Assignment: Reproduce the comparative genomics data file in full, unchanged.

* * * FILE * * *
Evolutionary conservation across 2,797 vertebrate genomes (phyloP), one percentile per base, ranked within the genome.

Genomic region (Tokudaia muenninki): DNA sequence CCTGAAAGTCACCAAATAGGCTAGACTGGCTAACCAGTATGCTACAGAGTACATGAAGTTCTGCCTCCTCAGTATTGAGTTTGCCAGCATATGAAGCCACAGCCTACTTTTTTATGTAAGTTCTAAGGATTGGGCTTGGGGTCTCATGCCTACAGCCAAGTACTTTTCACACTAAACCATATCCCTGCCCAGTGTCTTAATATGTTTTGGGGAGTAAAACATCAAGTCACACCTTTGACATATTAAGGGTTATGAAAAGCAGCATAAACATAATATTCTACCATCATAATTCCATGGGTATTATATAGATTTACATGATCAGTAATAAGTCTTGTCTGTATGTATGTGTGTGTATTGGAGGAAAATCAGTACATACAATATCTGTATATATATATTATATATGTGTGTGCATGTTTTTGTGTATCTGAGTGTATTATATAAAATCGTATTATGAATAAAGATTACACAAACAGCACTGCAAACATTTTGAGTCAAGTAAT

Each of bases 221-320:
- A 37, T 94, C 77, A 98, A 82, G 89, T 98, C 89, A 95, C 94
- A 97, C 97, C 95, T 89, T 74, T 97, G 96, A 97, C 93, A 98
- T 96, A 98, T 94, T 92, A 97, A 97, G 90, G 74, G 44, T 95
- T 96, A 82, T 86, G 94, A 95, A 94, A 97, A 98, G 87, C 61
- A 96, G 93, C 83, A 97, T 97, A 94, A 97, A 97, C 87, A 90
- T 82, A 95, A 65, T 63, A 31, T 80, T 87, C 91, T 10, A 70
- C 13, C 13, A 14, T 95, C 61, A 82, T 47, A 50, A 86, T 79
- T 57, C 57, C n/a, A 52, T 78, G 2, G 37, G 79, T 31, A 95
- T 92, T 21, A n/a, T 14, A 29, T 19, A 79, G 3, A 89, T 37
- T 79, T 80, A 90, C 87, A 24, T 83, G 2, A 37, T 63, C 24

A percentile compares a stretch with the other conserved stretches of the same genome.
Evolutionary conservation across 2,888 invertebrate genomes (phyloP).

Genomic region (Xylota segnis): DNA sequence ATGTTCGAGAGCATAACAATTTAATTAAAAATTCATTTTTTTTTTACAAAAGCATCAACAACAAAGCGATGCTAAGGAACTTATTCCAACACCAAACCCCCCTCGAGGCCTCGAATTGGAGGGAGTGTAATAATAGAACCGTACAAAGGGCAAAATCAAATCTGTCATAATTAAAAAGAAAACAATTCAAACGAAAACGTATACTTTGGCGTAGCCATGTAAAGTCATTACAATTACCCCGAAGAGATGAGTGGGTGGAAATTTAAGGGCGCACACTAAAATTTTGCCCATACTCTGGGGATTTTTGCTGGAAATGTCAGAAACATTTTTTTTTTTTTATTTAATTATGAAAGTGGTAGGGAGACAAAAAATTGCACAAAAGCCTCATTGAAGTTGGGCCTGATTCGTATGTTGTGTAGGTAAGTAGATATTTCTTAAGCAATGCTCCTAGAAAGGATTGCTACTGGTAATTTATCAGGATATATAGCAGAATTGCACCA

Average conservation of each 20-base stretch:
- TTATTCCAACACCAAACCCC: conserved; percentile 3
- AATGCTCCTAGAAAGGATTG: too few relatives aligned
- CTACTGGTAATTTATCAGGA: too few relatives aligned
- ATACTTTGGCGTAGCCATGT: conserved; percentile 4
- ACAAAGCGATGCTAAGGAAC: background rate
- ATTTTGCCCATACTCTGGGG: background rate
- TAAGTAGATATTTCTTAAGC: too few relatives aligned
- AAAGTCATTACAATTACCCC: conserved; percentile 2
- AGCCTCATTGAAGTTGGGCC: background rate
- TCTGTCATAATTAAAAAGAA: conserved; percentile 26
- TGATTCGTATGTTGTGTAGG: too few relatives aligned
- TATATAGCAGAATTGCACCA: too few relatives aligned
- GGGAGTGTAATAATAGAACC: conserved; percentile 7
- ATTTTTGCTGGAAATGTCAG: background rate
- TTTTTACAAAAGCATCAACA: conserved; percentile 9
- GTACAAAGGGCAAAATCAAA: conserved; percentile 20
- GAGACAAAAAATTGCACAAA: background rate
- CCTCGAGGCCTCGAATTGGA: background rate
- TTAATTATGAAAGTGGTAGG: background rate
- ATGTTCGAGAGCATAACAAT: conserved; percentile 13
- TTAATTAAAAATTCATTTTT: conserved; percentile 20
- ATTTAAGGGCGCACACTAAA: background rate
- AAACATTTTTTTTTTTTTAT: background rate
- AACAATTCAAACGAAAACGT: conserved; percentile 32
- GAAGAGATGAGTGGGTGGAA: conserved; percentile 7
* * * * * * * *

Evolutionary conservation across 2,797 vertebrate genomes (phyloP), one percentile per base, ranked within the genome.

Genomic region (Tokudaia muenninki): DNA sequence CCTGAAAGTCACCAAATAGGCTAGACTGGCTAACCAGTATGCTACAGAGTACATGAAGTTCTGCCTCCTCAGTATTGAGTTTGCCAGCATATGAAGCCACAGCCTACTTTTTTATGTAAGTTCTAAGGATTGGGCTTGGGGTCTCATGCCTACAGCCAAGTACTTTTCACACTAAACCATATCCCTGCCCAGTGTCTTAATATGTTTTGGGGAGTAAAACATCAAGTCACACCTTTGACATATTAAGGGTTATGAAAAGCAGCATAAACATAATATTCTACCATCATAATTCCATGGGTATTATATAGATTTACATGATCAGTAATAAGTCTTGTCTGTATGTATGTGTGTGTATTGGAGGAAAATCAGTACATACAATATCTGTATATATATATTATATATGTGTGTGCATGTTTTTGTGTATCTGAGTGTATTATATAAAATCGTATTATGAATAAAGATTACACAAACAGCACTGCAAACATTTTGAGTCAAGTAAT

Each of bases 221-320:
- A 37, T 94, C 77, A 98, A 82, G 89, T 98, C 89, A 95, C 94
- A 97, C 97, C 95, T 89, T 74, T 97, G 96, A 97, C 93, A 98
- T 96, A 98, T 94, T 92, A 97, A 97, G 90, G 74, G 44, T 95
- T 96, A 82, T 86, G 94, A 95, A 94, A 97, A 98, G 87, C 61
- A 96, G 93, C 83, A 97, T 97, A 94, A 97, A 97, C 87, A 90
- T 82, A 95, A 65, T 63, A 31, T 80, T 87, C 91, T 10, A 70
- C 13, C 13, A 14, T 95, C 61, A 82, T 47, A 50, A 86, T 79
- T 57, C 57, C n/a, A 52, T 78, G 2, G 37, G 79, T 31, A 95
- T 92, T 21, A n/a, T 14, A 29, T 19, A 79, G 3, A 89, T 37
- T 79, T 80, A 90, C 87, A 24, T 83, G 2, A 37, T 63, C 24

A percentile compares a stretch with the other conserved stretches of the same genome.
Evolutionary conservation across 2,888 invertebrate genomes (phyloP).

Genomic region (Xylota segnis): DNA sequence ATGTTCGAGAGCATAACAATTTAATTAAAAATTCATTTTTTTTTTACAAAAGCATCAACAACAAAGCGATGCTAAGGAACTTATTCCAACACCAAACCCCCCTCGAGGCCTCGAATTGGAGGGAGTGTAATAATAGAACCGTACAAAGGGCAAAATCAAATCTGTCATAATTAAAAAGAAAACAATTCAAACGAAAACGTATACTTTGGCGTAGCCATGTAAAGTCATTACAATTACCCCGAAGAGATGAGTGGGTGGAAATTTAAGGGCGCACACTAAAATTTTGCCCATACTCTGGGGATTTTTGCTGGAAATGTCAGAAACATTTTTTTTTTTTTATTTAATTATGAAAGTGGTAGGGAGACAAAAAATTGCACAAAAGCCTCATTGAAGTTGGGCCTGATTCGTATGTTGTGTAGGTAAGTAGATATTTCTTAAGCAATGCTCCTAGAAAGGATTGCTACTGGTAATTTATCAGGATATATAGCAGAATTGCACCA

Average conservation of each 20-base stretch:
- TTATTCCAACACCAAACCCC: conserved; percentile 3
- AATGCTCCTAGAAAGGATTG: too few relatives aligned
- CTACTGGTAATTTATCAGGA: too few relatives aligned
- ATACTTTGGCGTAGCCATGT: conserved; percentile 4
- ACAAAGCGATGCTAAGGAAC: background rate
- ATTTTGCCCATACTCTGGGG: background rate
- TAAGTAGATATTTCTTAAGC: too few relatives aligned
- AAAGTCATTACAATTACCCC: conserved; percentile 2
- AGCCTCATTGAAGTTGGGCC: background rate
- TCTGTCATAATTAAAAAGAA: conserved; percentile 26
- TGATTCGTATGTTGTGTAGG: too few relatives aligned
- TATATAGCAGAATTGCACCA: too few relatives aligned
- GGGAGTGTAATAATAGAACC: conserved; percentile 7
- ATTTTTGCTGGAAATGTCAG: background rate
- TTTTTACAAAAGCATCAACA: conserved; percentile 9
- GTACAAAGGGCAAAATCAAA: conserved; percentile 20
- GAGACAAAAAATTGCACAAA: background rate
- CCTCGAGGCCTCGAATTGGA: background rate
- TTAATTATGAAAGTGGTAGG: background rate
- ATGTTCGAGAGCATAACAAT: conserved; percentile 13
- TTAATTAAAAATTCATTTTT: conserved; percentile 20
- ATTTAAGGGCGCACACTAAA: background rate
- AAACATTTTTTTTTTTTTAT: background rate
- AACAATTCAAACGAAAACGT: conserved; percentile 32
- GAAGAGATGAGTGGGTGGAA: conserved; percentile 7